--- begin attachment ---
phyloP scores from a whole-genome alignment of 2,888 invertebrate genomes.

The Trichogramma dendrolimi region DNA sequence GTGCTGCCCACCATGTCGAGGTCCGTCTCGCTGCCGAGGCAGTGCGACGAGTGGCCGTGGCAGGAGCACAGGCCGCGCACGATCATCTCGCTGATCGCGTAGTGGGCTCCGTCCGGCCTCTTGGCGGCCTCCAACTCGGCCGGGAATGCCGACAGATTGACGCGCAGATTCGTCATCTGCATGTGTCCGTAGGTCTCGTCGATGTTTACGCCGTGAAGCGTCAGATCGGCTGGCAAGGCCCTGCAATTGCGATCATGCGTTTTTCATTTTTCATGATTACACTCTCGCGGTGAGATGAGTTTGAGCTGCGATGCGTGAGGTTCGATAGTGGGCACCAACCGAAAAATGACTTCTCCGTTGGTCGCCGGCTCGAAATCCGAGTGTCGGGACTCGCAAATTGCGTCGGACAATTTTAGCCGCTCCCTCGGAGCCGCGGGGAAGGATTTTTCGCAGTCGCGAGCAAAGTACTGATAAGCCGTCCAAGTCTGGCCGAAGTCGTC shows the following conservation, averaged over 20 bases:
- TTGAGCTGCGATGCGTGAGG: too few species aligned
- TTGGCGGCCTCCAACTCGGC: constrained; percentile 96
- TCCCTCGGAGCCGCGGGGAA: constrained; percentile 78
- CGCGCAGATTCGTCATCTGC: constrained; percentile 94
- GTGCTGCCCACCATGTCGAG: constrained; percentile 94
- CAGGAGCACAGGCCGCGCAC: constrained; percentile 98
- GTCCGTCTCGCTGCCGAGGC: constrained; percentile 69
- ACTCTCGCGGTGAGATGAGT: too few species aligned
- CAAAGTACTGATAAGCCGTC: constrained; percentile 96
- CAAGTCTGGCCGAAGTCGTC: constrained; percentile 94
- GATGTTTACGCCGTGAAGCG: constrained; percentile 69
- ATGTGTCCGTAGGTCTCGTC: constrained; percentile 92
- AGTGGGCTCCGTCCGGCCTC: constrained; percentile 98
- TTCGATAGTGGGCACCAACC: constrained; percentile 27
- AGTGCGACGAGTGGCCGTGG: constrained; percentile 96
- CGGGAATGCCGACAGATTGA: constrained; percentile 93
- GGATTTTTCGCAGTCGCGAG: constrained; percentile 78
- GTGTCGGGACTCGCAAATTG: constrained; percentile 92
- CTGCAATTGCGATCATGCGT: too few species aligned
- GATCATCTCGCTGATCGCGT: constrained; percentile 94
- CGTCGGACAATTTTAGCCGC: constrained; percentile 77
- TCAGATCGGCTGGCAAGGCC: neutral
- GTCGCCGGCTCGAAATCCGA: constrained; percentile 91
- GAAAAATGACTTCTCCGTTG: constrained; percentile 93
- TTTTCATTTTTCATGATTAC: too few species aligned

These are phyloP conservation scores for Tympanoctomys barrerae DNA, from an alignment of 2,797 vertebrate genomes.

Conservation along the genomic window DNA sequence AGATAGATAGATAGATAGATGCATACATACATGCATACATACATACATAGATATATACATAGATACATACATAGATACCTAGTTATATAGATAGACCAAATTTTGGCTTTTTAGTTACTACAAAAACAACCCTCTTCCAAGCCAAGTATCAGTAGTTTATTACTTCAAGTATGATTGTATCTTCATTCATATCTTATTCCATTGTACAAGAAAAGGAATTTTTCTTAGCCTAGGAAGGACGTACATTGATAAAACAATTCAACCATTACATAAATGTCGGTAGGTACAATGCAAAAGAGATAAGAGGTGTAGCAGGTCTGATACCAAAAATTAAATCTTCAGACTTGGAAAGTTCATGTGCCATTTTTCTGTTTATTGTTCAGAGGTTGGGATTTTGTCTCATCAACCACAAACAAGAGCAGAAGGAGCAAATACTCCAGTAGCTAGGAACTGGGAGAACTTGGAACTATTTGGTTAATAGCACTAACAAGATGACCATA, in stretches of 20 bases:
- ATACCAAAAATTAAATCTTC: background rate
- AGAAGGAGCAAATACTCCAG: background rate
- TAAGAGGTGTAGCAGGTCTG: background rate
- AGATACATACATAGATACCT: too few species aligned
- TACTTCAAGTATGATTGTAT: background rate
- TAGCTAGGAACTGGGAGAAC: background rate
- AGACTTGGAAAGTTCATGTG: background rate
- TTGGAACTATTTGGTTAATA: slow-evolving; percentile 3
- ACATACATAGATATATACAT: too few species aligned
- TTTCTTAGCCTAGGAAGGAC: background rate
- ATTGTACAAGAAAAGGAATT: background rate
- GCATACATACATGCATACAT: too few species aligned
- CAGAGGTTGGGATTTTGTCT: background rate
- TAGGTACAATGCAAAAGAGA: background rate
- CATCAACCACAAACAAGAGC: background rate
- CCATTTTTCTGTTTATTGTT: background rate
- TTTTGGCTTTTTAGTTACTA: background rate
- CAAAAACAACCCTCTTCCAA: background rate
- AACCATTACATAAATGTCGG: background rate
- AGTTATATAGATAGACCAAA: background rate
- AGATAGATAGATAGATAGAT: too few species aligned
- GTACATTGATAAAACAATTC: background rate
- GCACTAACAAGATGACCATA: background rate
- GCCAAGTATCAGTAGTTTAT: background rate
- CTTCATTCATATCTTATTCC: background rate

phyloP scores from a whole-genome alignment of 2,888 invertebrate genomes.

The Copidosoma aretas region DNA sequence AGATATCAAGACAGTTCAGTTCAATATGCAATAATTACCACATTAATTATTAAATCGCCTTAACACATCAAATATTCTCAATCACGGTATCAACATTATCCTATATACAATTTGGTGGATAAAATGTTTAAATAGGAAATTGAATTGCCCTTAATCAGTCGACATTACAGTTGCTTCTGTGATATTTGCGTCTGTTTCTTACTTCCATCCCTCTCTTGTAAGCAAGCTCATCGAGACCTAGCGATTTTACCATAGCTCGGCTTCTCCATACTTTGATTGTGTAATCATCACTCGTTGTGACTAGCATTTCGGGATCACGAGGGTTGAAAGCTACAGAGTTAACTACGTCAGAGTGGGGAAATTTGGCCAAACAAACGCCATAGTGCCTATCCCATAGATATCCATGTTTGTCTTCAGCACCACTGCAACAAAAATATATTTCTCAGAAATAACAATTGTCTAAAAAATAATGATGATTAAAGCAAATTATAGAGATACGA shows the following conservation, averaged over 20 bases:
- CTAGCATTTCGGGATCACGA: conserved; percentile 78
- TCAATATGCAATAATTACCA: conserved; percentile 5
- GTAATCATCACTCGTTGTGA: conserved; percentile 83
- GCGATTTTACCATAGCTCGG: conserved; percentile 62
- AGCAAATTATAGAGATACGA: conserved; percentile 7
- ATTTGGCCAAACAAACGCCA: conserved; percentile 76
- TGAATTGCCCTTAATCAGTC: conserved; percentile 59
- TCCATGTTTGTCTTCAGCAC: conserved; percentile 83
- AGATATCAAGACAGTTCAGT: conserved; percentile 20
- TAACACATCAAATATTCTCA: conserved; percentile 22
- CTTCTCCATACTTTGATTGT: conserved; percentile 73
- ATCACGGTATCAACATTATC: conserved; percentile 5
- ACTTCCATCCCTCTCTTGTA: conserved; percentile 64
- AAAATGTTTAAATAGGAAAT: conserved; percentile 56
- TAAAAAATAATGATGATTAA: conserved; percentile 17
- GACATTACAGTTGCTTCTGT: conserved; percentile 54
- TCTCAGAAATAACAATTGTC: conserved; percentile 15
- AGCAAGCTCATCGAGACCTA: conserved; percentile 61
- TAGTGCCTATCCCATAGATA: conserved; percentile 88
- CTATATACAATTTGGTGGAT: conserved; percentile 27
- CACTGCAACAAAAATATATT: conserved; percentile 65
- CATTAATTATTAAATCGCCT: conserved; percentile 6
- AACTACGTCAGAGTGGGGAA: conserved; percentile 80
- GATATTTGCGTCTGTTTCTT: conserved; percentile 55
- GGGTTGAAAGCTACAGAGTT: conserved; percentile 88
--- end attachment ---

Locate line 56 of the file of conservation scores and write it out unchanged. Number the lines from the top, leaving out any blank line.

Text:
The Copidosoma aretas region DNA sequence AGATATCAAGACAGTTCAGTTCAATATGCAATAATTACCACATTAATTATTAAATCGCCTTAACACATCAAATATTCTCAATCACGGTATCAACATTATCCTATATACAATTTGGTGGATAAAATGTTTAAATAGGAAATTGAATTGCCCTTAATCAGTCGACATTACAGTTGCTTCTGTGATATTTGCGTCTGTTTCTTACTTCCATCCCTCTCTTGTAAGCAAGCTCATCGAGACCTAGCGATTTTACCATAGCTCGGCTTCTCCATACTTTGATTGTGTAATCATCACTCGTTGTGACTAGCATTTCGGGATCACGAGGGTTGAAAGCTACAGAGTTAACTACGTCAGAGTGGGGAAATTTGGCCAAACAAACGCCATAGTGCCTATCCCATAGATATCCATGTTTGTCTTCAGCACCACTGCAACAAAAATATATTTCTCAGAAATAACAATTGTCTAAAAAATAATGATGATTAAAGCAAATTATAGAGATACGA shows the following conservation, averaged over 20 bases: